Open Library Offers More Than 1 Million Books Free!

Open Library ( is more than doubling the number of books available to print disabled people of all ages. The Internet Archive launched a new service that brings free access to more than 1 million books — from classic 19th century fiction and current novels to technical guides and research materials — now available in the specially designed format to support those who are blind, dyslexic or are otherwise visually impaired.

“Every person deserves the opportunity to enhance their lives through access to the books that teach, entertain and inspire,” said Brewster Kahle, founder and Digital Librarian of the Internet Archive. “Bringing access to huge libraries of books to the blind and print disabled is truly one of benefits of the digital revolution.”

Kahle also announced that the Internet Archive will be investing in the growth of its virtual bookshelf by funding the digitization of the first 10,000 books donated. Individuals and organizations are welcome to donate their favorite book or a collection of books. Books in all languages welcome. To donate books visit:

Dr. Marc Maurer, President of the National Federation of the Blind, said: “Blind people must have access to repositories of digital information if we are to reach our goal of becoming full and equal participants in society. Access to the books that have been scanned by the Internet Archive in a format accessible to the blind will be another step toward that goal. We are excited about continuing to work with Internet Archive to make access to more books a reality.”

The 1 million+ books in the Internet Archive’s library for print disabled, are scanned from hard copy books then digitized into DAISY — a specialized format used by blind or other persons with disabilities, for easy navigation. Files are downloaded to devices that translate the text and read the books aloud for the user to enjoy. To access books visit:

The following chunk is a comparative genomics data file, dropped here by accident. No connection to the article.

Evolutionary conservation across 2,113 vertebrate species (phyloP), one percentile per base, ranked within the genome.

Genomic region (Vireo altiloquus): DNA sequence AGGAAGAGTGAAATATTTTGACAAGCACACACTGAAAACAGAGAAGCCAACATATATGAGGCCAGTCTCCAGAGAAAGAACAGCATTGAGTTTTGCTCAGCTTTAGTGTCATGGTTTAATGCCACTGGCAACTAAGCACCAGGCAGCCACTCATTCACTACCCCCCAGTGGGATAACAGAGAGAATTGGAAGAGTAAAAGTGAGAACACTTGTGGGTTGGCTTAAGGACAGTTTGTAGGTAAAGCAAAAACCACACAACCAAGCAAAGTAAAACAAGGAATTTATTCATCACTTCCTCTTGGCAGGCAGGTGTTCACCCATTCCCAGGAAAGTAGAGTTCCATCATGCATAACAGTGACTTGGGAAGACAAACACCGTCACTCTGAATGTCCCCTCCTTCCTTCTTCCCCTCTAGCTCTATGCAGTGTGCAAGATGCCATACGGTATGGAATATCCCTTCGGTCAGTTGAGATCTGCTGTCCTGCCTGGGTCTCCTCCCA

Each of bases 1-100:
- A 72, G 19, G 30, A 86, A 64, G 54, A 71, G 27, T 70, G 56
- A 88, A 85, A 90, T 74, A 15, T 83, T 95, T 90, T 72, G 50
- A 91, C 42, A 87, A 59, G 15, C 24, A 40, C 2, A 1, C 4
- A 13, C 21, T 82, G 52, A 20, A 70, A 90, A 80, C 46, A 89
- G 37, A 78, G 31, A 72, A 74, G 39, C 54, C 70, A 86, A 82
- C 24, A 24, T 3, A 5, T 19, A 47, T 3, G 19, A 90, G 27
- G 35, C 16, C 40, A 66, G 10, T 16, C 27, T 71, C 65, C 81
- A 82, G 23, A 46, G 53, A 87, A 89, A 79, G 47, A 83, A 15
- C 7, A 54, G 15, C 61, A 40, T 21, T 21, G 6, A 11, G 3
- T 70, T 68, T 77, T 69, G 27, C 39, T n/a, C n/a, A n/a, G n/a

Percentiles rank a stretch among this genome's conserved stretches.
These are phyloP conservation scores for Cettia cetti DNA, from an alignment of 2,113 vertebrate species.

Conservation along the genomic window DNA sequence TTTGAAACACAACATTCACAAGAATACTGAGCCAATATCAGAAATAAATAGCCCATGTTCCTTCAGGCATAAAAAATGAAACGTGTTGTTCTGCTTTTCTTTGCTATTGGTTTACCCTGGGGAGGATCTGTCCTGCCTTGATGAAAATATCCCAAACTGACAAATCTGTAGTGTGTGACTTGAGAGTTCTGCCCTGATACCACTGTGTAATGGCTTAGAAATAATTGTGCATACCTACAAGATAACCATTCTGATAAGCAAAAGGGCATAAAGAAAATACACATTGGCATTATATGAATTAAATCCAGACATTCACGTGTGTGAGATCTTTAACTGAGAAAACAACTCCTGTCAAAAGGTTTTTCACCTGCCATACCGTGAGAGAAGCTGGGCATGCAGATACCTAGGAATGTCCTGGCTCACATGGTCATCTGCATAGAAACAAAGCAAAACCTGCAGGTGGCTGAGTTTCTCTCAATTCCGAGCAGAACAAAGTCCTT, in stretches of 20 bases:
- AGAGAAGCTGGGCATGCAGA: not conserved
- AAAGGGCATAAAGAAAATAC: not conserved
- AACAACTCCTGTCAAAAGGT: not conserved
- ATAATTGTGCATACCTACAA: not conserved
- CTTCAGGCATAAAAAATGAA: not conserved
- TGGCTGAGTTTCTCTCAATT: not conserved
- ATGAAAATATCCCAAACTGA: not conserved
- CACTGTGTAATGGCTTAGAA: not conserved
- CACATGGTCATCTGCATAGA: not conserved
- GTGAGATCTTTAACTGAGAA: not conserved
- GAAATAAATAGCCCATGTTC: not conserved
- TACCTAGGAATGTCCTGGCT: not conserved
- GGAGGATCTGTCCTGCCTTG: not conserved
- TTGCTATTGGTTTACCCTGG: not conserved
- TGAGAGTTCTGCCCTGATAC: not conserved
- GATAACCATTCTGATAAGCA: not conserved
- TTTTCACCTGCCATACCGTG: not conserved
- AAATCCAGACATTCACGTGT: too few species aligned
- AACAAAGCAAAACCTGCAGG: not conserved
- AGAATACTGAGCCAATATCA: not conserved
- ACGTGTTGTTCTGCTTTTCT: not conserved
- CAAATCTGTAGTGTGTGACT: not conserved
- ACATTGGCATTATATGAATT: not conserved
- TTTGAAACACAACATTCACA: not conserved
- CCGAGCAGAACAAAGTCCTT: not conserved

Coming soon, cars for the blind!

Coming soon!  Cars for the visually challenged and the blind!

The National Federation of the Blind (NFB) and Virginia Tech are developing a new  car that can be driven safely by a blind person – and plan  to demonstrate it on the famous Daytona International Speedway track next year.

The car will be controlled through a number of non-visual interfaces. For example, sensors transmit information about twists and turns in the road via vibrating gloves.

Another technique uses puffs of compressed air from behind the wheel to alert the driver to the objects around the car, such as other vehicles or obstructions in the road.

Other interfaces include a vibrating vest that gives feedback on speed, a click counter steering wheel with audio cues and spoken commands for feedback on the car’s direction.

The team demonstrated its first-generation prototype, a modified dune buggy, last summer. The new version is a Ford Escape, which will be demonstrated at the 2011 Rolex 24 at Daytona on January 29.

Computer Help for the Visually Challenged!

DAM Computer Service; Utilizing today’s technology to help the blind!
We partnered with DAM Computer Service of Chicago!
Offering free remote computer help for the visually challenged! (Telephone and Internet connection required and your normal phone and Internet charges apply)

Limited free services are available for the visually challenged

  • Help with basic computer problems.
  • Help with Zoom Text Screen Magnifier and Screen Reader.
  • For a service request please call 1 dash 773 dash 481 dash 1769 after 7 PM CDT. – Remote computer help for the visually challenged.

    We have partnered with DAM Computer Service to offer remote computer support and free help with ZoomText Screen Magnifier and Screen Reader for the visually challenged.